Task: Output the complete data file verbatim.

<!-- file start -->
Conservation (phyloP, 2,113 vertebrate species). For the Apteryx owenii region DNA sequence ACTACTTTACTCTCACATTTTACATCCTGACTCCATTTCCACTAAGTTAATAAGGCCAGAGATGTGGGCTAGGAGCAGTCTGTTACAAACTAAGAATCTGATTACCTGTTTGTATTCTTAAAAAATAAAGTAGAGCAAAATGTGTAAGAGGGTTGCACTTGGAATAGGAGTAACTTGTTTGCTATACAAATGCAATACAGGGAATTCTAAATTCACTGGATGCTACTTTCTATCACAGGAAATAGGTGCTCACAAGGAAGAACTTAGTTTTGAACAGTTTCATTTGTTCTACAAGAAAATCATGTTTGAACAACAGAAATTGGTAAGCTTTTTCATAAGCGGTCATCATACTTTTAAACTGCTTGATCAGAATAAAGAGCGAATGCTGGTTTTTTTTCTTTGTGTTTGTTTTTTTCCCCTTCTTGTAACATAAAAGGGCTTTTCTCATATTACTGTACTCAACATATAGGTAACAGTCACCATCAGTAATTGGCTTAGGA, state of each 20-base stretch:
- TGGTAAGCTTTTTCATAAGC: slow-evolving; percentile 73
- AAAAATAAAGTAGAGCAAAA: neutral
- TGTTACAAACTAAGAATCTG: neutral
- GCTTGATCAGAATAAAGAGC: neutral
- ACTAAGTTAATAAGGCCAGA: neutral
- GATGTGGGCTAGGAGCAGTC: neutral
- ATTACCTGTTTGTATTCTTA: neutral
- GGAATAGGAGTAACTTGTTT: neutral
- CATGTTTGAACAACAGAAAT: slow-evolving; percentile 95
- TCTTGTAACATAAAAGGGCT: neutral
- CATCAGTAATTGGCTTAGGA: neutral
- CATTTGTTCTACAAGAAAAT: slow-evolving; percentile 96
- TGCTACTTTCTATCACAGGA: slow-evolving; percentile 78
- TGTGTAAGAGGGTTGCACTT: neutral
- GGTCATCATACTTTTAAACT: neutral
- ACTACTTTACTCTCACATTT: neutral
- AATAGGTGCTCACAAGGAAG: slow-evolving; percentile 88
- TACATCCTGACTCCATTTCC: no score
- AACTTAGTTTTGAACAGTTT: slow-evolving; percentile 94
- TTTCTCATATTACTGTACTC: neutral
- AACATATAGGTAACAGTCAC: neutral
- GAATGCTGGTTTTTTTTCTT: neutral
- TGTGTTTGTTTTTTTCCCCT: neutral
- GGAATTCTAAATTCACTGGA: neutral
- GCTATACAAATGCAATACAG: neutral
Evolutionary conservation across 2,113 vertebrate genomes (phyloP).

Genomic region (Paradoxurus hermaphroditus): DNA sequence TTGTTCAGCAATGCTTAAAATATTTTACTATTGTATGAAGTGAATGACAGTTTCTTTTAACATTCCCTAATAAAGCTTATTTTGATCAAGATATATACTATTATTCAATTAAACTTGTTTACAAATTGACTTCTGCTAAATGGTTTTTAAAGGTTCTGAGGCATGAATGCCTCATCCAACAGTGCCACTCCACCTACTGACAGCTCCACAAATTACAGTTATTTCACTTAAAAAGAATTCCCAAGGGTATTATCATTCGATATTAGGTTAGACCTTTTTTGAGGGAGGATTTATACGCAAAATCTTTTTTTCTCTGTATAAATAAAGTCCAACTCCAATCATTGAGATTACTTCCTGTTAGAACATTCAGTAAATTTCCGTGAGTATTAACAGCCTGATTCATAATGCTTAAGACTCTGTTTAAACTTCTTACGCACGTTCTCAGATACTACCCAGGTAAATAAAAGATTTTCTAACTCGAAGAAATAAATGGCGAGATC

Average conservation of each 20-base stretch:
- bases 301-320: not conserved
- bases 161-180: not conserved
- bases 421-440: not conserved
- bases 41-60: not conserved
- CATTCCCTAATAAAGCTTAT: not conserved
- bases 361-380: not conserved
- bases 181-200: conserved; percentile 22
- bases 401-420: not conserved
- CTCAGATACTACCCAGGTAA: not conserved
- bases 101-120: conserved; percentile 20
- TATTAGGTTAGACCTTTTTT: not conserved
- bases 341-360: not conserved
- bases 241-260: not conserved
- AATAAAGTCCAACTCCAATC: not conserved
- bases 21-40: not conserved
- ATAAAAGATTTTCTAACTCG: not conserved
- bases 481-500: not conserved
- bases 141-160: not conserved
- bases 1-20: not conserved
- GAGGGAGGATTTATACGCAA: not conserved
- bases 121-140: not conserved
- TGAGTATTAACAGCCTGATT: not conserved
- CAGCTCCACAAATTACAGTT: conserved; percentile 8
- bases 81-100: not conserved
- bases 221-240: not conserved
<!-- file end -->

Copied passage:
Conservation (phyloP, 2,113 vertebrate species). For the Apteryx owenii region DNA sequence ACTACTTTACTCTCACATTTTACATCCTGACTCCATTTCCACTAAGTTAATAAGGCCAGAGATGTGGGCTAGGAGCAGTCTGTTACAAACTAAGAATCTGATTACCTGTTTGTATTCTTAAAAAATAAAGTAGAGCAAAATGTGTAAGAGGGTTGCACTTGGAATAGGAGTAACTTGTTTGCTATACAAATGCAATACAGGGAATTCTAAATTCACTGGATGCTACTTTCTATCACAGGAAATAGGTGCTCACAAGGAAGAACTTAGTTTTGAACAGTTTCATTTGTTCTACAAGAAAATCATGTTTGAACAACAGAAATTGGTAAGCTTTTTCATAAGCGGTCATCATACTTTTAAACTGCTTGATCAGAATAAAGAGCGAATGCTGGTTTTTTTTCTTTGTGTTTGTTTTTTTCCCCTTCTTGTAACATAAAAGGGCTTTTCTCATATTACTGTACTCAACATATAGGTAACAGTCACCATCAGTAATTGGCTTAGGA, state of each 20-base stretch:
- TGGTAAGCTTTTTCATAAGC: slow-evolving; percentile 73
- AAAAATAAAGTAGAGCAAAA: neutral
- TGTTACAAACTAAGAATCTG: neutral
- GCTTGATCAGAATAAAGAGC: neutral
- ACTAAGTTAATAAGGCCAGA: neutral
- GATGTGGGCTAGGAGCAGTC: neutral
- ATTACCTGTTTGTATTCTTA: neutral
- GGAATAGGAGTAACTTGTTT: neutral
- CATGTTTGAACAACAGAAAT: slow-evolving; percentile 95
- TCTTGTAACATAAAAGGGCT: neutral
- CATCAGTAATTGGCTTAGGA: neutral
- CATTTGTTCTACAAGAAAAT: slow-evolving; percentile 96
- TGCTACTTTCTATCACAGGA: slow-evolving; percentile 78
- TGTGTAAGAGGGTTGCACTT: neutral
- GGTCATCATACTTTTAAACT: neutral
- ACTACTTTACTCTCACATTT: neutral
- AATAGGTGCTCACAAGGAAG: slow-evolving; percentile 88
- TACATCCTGACTCCATTTCC: no score
- AACTTAGTTTTGAACAGTTT: slow-evolving; percentile 94
- TTTCTCATATTACTGTACTC: neutral
- AACATATAGGTAACAGTCAC: neutral
- GAATGCTGGTTTTTTTTCTT: neutral
- TGTGTTTGTTTTTTTCCCCT: neutral
- GGAATTCTAAATTCACTGGA: neutral
- GCTATACAAATGCAATACAG: neutral
Evolutionary conservation across 2,113 vertebrate genomes (phyloP).

Genomic region (Paradoxurus hermaphroditus): DNA sequence TTGTTCAGCAATGCTTAAAATATTTTACTATTGTATGAAGTGAATGACAGTTTCTTTTAACATTCCCTAATAAAGCTTATTTTGATCAAGATATATACTATTATTCAATTAAACTTGTTTACAAATTGACTTCTGCTAAATGGTTTTTAAAGGTTCTGAGGCATGAATGCCTCATCCAACAGTGCCACTCCACCTACTGACAGCTCCACAAATTACAGTTATTTCACTTAAAAAGAATTCCCAAGGGTATTATCATTCGATATTAGGTTAGACCTTTTTTGAGGGAGGATTTATACGCAAAATCTTTTTTTCTCTGTATAAATAAAGTCCAACTCCAATCATTGAGATTACTTCCTGTTAGAACATTCAGTAAATTTCCGTGAGTATTAACAGCCTGATTCATAATGCTTAAGACTCTGTTTAAACTTCTTACGCACGTTCTCAGATACTACCCAGGTAAATAAAAGATTTTCTAACTCGAAGAAATAAATGGCGAGATC

Average conservation of each 20-base stretch:
- bases 301-320: not conserved
- bases 161-180: not conserved
- bases 421-440: not conserved
- bases 41-60: not conserved
- CATTCCCTAATAAAGCTTAT: not conserved
- bases 361-380: not conserved
- bases 181-200: conserved; percentile 22
- bases 401-420: not conserved
- CTCAGATACTACCCAGGTAA: not conserved
- bases 101-120: conserved; percentile 20
- TATTAGGTTAGACCTTTTTT: not conserved
- bases 341-360: not conserved
- bases 241-260: not conserved
- AATAAAGTCCAACTCCAATC: not conserved
- bases 21-40: not conserved
- ATAAAAGATTTTCTAACTCG: not conserved
- bases 481-500: not conserved
- bases 141-160: not conserved
- bases 1-20: not conserved
- GAGGGAGGATTTATACGCAA: not conserved
- bases 121-140: not conserved
- TGAGTATTAACAGCCTGATT: not conserved
- CAGCTCCACAAATTACAGTT: conserved; percentile 8
- bases 81-100: not conserved
- bases 221-240: not conserved